One of our primary motivations for going to Africa this time was to go see the mountain gorillas. Our friend and companion Mike has had this on “his bucket list” for a long time so he did most of the research and planning for this part of the trip – and a great job he did! After leaving the lions in Queen Elizabeth park, we took a long and very bumpy drive south to the Bwindi Impenetrable Forest and National Park. The next morning we headed to the park to get our pre-trek briefing and arrange for our porters (to carry our day packs, lunch and also to help to get us past any “hard spots” on the hike – a great investment for $15/porter). We and our other 4 trekkers were assigned to the Mubare group and we immediately began our hike up the mountain. Mountain gorillas are only found in two populations–one in Rwanda and the Congo, and the other in Bwindi. Total population between these areas is estimated at about 900 gorillas – the good news being that the tourist business has essentially stopped the gorilla poaching. We had heard that the Uganda treks were more difficult than the hikes in Rwanda but, although there were some steep climbs, the trails were good and not muddy as there hadn’t been any rain for a few days. We crested the mountain after about an hour and half and reached the gorillas at about 2 hours. We dropped our excess gear, walking sticks and packs and proceeded through very dense bushes and vines to the gorillas who were about 75 hards away (we could see their movement through the bushes but couldn’t immediately see them). A tracker with a Machete led the group in, clearing a path as he went. We could tell we were close but were surprised when, with one last swing of the machete – there was the Silverback gorilla – right in the middle of an “amorous engagement” with one of the females. After a short time, they split apart and we began to watch other members of the group. Mike and I followed the silverback to a cave-shaped thicket where I tried to take some photos – unfortunately, there were a large number of flies in front of the gorilla and I couldn’t get a good focused shot. As I was trying to get a better position, the silverback came straight towards us and this was what I saw in my viewfinder……!!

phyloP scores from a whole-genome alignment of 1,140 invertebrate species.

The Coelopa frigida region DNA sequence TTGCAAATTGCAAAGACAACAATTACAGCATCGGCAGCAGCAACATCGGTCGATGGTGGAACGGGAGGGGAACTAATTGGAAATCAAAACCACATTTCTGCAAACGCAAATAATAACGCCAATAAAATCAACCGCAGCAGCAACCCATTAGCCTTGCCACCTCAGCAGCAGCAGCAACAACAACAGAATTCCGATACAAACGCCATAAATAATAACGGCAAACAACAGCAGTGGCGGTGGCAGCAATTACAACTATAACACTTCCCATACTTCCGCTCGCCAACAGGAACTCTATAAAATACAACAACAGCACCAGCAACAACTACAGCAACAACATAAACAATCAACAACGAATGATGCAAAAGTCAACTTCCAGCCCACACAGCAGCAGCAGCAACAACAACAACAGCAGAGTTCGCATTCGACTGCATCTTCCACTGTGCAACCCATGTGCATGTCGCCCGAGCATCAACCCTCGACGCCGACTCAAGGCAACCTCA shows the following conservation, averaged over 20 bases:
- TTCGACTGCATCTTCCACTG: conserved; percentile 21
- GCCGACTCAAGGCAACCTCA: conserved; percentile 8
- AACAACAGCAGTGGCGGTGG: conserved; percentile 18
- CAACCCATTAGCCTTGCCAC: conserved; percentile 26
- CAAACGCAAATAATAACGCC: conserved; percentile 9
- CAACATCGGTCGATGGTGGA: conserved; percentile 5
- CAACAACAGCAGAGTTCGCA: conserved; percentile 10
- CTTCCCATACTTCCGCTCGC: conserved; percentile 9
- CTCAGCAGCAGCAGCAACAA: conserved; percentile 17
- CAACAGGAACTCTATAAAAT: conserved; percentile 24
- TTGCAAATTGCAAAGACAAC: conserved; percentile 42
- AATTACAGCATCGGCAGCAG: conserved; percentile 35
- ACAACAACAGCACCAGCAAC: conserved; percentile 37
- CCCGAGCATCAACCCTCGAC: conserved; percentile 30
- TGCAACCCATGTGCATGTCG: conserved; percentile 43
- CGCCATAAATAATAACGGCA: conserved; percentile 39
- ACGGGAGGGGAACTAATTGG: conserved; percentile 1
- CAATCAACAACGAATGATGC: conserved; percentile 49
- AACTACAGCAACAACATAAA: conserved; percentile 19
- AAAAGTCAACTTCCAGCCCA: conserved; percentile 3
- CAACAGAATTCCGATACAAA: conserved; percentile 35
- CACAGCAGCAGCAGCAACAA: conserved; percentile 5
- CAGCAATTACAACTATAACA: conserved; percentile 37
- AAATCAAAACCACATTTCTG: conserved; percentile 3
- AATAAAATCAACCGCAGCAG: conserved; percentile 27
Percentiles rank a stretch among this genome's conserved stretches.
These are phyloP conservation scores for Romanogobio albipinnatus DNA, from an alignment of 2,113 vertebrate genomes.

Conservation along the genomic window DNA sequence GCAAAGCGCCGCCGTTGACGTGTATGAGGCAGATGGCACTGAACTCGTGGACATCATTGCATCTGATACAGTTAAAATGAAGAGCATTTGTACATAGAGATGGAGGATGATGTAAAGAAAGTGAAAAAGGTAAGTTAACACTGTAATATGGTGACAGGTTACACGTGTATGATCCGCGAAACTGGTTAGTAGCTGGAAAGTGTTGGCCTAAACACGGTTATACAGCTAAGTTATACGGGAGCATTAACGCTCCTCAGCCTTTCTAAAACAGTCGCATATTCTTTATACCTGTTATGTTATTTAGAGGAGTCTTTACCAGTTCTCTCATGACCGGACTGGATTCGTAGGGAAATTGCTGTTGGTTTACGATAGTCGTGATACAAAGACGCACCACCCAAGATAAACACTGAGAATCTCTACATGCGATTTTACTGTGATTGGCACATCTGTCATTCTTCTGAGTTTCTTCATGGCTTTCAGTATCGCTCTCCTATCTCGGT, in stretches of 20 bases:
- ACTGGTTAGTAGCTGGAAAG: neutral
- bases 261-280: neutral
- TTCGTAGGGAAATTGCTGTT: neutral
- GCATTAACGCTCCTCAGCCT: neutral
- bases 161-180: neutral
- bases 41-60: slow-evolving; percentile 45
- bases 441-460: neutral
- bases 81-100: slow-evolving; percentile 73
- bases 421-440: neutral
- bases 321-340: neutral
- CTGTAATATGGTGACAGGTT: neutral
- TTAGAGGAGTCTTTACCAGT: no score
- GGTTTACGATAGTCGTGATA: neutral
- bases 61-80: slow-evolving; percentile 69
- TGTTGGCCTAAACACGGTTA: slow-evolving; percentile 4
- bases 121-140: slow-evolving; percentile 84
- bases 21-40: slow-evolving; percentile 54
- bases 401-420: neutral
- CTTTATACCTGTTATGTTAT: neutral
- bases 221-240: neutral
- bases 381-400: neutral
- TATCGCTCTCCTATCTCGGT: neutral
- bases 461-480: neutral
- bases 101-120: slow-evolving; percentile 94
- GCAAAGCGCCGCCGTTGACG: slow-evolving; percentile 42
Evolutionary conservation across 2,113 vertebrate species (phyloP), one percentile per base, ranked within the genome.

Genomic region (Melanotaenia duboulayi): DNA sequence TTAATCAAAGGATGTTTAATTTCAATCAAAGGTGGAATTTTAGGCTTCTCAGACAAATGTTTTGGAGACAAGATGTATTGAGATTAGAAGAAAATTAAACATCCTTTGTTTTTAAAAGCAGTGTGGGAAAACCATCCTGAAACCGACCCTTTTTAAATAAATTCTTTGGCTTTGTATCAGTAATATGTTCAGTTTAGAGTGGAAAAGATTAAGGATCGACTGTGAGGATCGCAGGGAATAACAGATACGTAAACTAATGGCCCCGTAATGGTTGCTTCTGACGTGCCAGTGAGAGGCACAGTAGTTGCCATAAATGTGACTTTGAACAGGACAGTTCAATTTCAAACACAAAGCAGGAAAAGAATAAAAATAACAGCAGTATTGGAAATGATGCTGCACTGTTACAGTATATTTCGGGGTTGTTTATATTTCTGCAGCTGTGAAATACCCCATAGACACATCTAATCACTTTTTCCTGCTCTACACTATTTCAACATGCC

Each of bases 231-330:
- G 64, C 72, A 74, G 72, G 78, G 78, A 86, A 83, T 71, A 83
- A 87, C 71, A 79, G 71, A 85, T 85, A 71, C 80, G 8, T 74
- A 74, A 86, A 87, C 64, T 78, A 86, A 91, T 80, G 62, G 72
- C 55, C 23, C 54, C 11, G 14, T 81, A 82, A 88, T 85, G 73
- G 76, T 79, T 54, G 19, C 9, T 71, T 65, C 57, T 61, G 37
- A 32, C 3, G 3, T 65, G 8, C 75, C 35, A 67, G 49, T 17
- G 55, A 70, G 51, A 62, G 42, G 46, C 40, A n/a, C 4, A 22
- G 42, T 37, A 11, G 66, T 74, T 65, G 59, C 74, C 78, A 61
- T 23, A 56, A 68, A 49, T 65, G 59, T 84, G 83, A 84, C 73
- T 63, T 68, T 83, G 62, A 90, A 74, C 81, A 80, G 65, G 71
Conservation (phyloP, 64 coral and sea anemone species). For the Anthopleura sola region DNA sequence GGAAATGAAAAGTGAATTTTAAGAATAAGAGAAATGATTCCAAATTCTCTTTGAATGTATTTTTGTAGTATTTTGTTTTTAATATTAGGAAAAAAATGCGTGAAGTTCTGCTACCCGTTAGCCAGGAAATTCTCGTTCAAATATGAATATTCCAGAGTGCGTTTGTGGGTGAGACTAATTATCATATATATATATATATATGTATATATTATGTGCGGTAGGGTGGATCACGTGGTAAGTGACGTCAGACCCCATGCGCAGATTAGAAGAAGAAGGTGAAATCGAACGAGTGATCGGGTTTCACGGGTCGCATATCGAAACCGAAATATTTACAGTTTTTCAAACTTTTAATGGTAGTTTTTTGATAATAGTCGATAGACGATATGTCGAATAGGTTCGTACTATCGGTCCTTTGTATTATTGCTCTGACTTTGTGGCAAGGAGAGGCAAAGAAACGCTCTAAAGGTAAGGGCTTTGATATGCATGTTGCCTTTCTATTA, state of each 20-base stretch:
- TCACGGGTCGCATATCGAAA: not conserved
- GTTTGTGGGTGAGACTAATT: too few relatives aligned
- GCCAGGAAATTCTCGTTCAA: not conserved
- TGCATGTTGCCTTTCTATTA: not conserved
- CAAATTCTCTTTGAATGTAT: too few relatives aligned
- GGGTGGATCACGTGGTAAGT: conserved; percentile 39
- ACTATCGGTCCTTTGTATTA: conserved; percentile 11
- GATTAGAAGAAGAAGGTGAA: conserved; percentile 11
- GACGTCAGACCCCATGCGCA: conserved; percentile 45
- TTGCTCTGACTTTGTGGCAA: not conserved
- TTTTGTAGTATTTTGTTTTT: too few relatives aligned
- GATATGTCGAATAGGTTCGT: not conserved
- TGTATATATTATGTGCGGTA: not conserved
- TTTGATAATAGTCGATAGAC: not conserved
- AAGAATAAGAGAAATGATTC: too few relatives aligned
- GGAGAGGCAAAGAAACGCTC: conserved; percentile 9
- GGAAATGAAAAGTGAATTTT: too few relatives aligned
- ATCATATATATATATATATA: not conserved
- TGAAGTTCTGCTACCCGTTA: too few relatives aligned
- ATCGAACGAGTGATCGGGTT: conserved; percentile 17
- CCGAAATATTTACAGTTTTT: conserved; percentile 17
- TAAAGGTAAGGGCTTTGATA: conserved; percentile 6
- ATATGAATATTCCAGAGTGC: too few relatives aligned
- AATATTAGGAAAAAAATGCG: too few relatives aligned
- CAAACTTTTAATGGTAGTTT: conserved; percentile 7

What a thrill! He walked right past me – lightly brushing my pants as he went by – a great beginning to our hour with the gorillas! We had lots of opportunities to get close (much closer than the 7 meter zone that our guides had briefed us on) and watch the gorillas eat, nap, and interact with each other. They pretty much ignored us other than the curious glances that we often got as we stumbled around through the underbrush.
After our hour passed (all too quickly), we started back to our staging point where we left our gear and porters. I thought I’d include this photo of one of our guides to show how dense the forest was where the gorillas actually hang out….
After the trek and a nice shower, we settled in for a wonderful dinner on the veranda of the Mahogany Springs Lodge (wonderful lodge and incredible staff) and enjoyed the beautiful evening view of the gigantic mahogany tree just in front of the lodge…..